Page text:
Camp Peniel occupies an 8 acre site on the eastern shore of Cedar Lake in Yarmouth County, NS. The property was purchased by the Yarmouth County Association of Baptist Churches in 1961. Men volunteered to clear the land and erect camp buildings. During its first year, several Sunday Schools and youth groups used the camp site.
In 1962, a 100' lodge was built on the plateau overlooking the lake. Large picture windows lead to a glorious view of the lake and grounds. A grand fireplace was built from beach stones in the centre where campers of all ages still gather for services. Construction was supervised by Andrew Porter of Hebron. Arthur Allen, Wilfred Thurston, Clarence Rose, and Malcolm Lutes headed the roster of carpenters. At one time, the number of volunteers swelled to 75 strong, but even with all the help, the deadline of July 1st was unable to be met. Two camps were cancelled, but the boy’s camp was held with fifteen boys in attendance. At the first camp, the boys had to bring their own mattresses and bunk down on the floor.
Sunday, June 23rd, 1963 was the Camp Dedication with 500 people in attendance. The speaker for that great occasion was Rev. J.B. Wilson who was the Field Secretary of the Board of Christian Education for the Atlantic Baptist Convention. The dedication was the first drive-in service held at camp for a tradition that held for years before the opening of the first camp.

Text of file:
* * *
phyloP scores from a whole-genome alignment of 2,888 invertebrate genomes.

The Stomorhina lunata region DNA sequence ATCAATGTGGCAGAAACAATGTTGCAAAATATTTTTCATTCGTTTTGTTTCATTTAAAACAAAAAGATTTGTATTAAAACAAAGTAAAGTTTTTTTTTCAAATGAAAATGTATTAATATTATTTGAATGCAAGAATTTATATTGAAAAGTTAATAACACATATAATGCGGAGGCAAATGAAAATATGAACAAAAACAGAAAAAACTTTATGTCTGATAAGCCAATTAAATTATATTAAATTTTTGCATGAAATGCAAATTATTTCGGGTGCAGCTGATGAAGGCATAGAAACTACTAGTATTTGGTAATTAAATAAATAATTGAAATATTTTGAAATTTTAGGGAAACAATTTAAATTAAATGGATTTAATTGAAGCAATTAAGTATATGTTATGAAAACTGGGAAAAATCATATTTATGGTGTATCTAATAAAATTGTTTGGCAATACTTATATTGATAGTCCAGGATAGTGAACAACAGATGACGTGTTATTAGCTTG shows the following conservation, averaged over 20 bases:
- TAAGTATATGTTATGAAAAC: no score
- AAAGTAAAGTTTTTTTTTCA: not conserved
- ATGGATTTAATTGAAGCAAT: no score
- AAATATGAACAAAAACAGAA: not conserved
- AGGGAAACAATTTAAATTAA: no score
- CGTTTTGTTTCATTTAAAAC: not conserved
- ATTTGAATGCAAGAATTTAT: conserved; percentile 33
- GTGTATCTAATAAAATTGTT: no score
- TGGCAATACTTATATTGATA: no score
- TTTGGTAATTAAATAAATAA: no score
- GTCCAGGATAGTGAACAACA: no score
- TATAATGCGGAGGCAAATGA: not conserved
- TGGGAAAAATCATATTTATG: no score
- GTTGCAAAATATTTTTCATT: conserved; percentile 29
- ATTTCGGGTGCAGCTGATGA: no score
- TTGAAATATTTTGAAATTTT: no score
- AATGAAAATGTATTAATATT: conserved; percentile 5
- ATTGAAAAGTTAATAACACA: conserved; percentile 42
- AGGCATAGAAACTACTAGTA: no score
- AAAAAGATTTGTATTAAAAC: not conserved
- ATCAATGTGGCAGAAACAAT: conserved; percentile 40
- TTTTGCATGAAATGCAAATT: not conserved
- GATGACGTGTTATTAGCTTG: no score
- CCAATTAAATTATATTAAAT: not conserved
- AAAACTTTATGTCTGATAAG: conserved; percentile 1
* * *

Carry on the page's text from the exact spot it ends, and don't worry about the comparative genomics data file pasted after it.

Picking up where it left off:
Two dormitories were built in 1964 to house 24 campers, plus staff. The buildings are 45' x 18' in size. In 1988, four new small dorms (10' x 10') were constructed to house 8 campers each. These were placed in a semicircle across from the main lodge. These are now used as offices and the tuck shop.
1997 was the year major renovations were done because of the large increase in camper attendance. The previous year, many children had to sleep in borrowed tents from the Canadian Army. The need was seen by the people, and a new dorm housing 24 campers and 4 staff was built. This was an insulated building that would do for our cooler spring and fall events.
The same year saw a shop built as well as new washrooms with hot showers. All these buildings are wheelchair accessible to those who have special needs. It was a very busy spring, but all was usable for that camping season. In 1999, a director’s cottage was added to the site, and in 2004 Hatfield House, measuring 16’ x 20’ and including a full basement, was added. When 2006 arrived, the construction of a two-storey waterfront building was completed to house waterfront materials and staff.
There have been many new activity additions since the beginning: a 30’ climbing and repelling tower, a water trampoline, the RockIt, canoeing, outdoor education, sling shots, rockets, outdoor cooking, art & sketching, a slip-‘n’-slide, trampoline, music & drama, a zipline, special sports, archery, mega board games, and many others as the demands arise.
The year 2004 saw a record of 485 campers come throughout the summer. This was due to a former staff member raising funds to send over 50 children from low income families to camp.
Many volunteer hours have been contributed to almost every project at the camp during its history, and the Board of Directors works very hard at meeting the needs of guests of every age.
Written by the late Clarence Rose.
This document has been edited for this purpose.